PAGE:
Ethics Advisory Opinion No. 111
November 16, 2006
Issued By: City Attorney’s Office
May business owned by family members of a Zoning Commissioner seek and accept contracts with the city?
A member of the Zoning Commission has inquired whether the Ethics Code would prohibit a business owned by his parents from seeking and entering into contracts with the city. The commissioner himself is employed by the business but does not hold any ownership interest.
III. The Ethics Code
As a city official, a member of the Zoning Commission is subject the standards of conduct set out in the city’s Ethics Code.
A. Conflicts of Interest under the City’s Ethics Code
The city’s Ethics Code has two “conflicts-of-interest” provisions. The first states that a city official, including a board member, cannot take any official action that is likely to affect the economic interests of the
2) the official’s family within the 2nd degree, and members of the official’s household;
3) businesses in which the official or his or her family members hold an ownership interest;
4) employers of the official or the official’s family members;
5) business entities or non-profit organizations for which the official serves in an executive or decision-making capacity;
6) individuals or businesses with whom the official is engaged in business or employment negotiations; and
7) any outside client of the official.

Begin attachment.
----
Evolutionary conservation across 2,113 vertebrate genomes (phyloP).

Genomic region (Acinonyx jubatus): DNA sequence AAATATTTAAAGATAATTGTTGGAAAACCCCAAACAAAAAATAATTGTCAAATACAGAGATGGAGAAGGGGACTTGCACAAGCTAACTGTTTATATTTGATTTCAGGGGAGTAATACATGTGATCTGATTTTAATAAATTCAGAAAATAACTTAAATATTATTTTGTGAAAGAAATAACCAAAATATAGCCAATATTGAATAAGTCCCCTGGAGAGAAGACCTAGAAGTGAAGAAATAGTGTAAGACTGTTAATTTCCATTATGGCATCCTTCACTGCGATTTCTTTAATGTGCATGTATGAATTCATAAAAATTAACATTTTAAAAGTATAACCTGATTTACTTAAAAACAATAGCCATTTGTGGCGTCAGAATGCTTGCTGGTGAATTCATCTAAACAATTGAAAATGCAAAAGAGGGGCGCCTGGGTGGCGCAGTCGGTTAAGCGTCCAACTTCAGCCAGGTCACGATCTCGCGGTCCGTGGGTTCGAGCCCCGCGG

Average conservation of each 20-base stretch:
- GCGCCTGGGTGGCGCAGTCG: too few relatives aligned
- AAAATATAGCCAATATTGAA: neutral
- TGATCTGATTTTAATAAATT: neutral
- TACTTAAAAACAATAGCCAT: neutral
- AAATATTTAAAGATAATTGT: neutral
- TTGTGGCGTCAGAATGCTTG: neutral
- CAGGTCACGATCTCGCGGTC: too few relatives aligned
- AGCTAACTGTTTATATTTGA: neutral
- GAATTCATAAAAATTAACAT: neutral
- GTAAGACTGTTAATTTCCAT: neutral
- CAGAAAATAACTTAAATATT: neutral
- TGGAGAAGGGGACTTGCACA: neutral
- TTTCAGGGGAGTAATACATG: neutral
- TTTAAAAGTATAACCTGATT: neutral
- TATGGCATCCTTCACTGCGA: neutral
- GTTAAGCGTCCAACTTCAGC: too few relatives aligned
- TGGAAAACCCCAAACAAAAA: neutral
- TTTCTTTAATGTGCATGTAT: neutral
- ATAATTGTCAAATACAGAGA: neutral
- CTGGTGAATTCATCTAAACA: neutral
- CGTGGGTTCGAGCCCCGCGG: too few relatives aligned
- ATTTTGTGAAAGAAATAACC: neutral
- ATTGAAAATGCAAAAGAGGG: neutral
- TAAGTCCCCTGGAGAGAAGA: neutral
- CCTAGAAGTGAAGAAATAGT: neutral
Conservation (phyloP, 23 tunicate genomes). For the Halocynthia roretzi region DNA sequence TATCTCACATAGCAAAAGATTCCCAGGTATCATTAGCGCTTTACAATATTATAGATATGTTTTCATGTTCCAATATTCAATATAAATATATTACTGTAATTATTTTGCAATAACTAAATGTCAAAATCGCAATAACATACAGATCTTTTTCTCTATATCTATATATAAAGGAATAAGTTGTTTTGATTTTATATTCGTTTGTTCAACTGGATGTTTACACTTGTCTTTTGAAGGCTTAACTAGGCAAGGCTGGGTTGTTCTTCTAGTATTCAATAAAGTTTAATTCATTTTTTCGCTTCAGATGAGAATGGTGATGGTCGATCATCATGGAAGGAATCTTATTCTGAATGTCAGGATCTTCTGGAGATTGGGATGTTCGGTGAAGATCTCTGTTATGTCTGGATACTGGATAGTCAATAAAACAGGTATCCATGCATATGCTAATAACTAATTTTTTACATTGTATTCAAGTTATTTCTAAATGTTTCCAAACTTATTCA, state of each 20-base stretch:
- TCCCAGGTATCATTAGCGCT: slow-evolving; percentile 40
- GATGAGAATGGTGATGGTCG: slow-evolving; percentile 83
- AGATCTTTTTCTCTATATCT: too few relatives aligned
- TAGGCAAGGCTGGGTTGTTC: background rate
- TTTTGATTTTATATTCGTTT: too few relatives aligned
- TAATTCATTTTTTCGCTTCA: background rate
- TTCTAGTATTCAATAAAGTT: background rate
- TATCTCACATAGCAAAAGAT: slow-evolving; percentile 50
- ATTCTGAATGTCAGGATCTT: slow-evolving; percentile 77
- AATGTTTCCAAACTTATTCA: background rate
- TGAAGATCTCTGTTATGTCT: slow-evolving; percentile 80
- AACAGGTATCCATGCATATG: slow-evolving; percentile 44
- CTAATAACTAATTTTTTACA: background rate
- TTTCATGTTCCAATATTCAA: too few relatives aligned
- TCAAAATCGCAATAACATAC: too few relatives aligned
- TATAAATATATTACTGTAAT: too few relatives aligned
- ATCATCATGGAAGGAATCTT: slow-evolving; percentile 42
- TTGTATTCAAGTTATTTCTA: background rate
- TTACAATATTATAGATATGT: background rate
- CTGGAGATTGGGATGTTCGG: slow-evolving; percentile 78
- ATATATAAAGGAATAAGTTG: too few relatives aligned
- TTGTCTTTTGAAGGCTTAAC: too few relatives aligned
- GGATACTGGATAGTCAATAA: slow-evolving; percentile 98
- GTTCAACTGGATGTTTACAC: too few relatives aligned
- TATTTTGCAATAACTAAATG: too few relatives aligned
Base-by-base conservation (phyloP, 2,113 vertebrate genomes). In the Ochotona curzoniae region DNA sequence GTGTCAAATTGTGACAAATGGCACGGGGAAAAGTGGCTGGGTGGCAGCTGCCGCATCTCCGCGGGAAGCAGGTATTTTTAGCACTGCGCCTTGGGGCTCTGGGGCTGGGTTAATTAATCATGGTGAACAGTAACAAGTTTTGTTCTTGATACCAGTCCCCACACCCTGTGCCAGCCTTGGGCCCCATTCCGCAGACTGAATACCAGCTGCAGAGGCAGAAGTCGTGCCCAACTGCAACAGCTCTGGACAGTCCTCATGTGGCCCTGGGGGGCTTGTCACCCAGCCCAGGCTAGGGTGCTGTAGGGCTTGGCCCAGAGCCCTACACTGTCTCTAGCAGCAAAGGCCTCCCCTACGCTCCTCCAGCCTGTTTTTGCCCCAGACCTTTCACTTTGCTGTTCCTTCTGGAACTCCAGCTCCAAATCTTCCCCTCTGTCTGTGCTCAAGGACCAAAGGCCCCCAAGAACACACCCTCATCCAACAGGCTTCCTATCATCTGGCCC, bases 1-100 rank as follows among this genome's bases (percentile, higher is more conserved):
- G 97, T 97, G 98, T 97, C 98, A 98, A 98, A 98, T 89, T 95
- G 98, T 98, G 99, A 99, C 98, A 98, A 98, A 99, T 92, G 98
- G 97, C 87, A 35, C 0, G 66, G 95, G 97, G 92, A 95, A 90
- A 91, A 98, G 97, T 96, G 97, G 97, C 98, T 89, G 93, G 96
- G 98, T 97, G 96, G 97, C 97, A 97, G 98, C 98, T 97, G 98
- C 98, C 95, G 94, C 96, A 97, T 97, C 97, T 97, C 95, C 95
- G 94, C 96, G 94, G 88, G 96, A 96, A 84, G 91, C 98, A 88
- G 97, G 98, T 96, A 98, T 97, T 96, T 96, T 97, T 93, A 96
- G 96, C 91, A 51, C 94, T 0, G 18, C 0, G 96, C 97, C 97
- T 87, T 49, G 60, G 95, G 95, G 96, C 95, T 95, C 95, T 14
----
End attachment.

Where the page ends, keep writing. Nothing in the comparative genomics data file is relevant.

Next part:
Ethics Code, Section 2-43. Should a matter that might affect the official’s financial interests or these other interests come before the official’s board, the Ethics Code requires that the official recuse himself or herself.
Because of his employment with family’s business of the company, this commissioner would have a conflict of interest for any matter that could affect the company’s financial interest. Accordingly, if a matter pertaining to that business came before the Zoning Commission, this commissioner would be required to recuse himself from that particular matter. It would not preclude him from participation on the commission for matters that did not pertain to the financial interests his family or their business.
The second conflict-of-interest provision states that a city official cannot use his or her position with the city to unfairly advance or impede private interests or to secure for any person any form of special consideration, treatment, exemption or advantage beyond that which is lawfully available to other persons. Ethics Code, Section 2-44. This provision can be more subjective than Section 2-43. It requires that decisions or actions of city officials be made on their merits and not on personal considerations. Where action by a board may result in some effect on the official’s non-city interests, the official must examine his or her basis for supporting or not supporting that action.
B. Representation of Private Interests before the City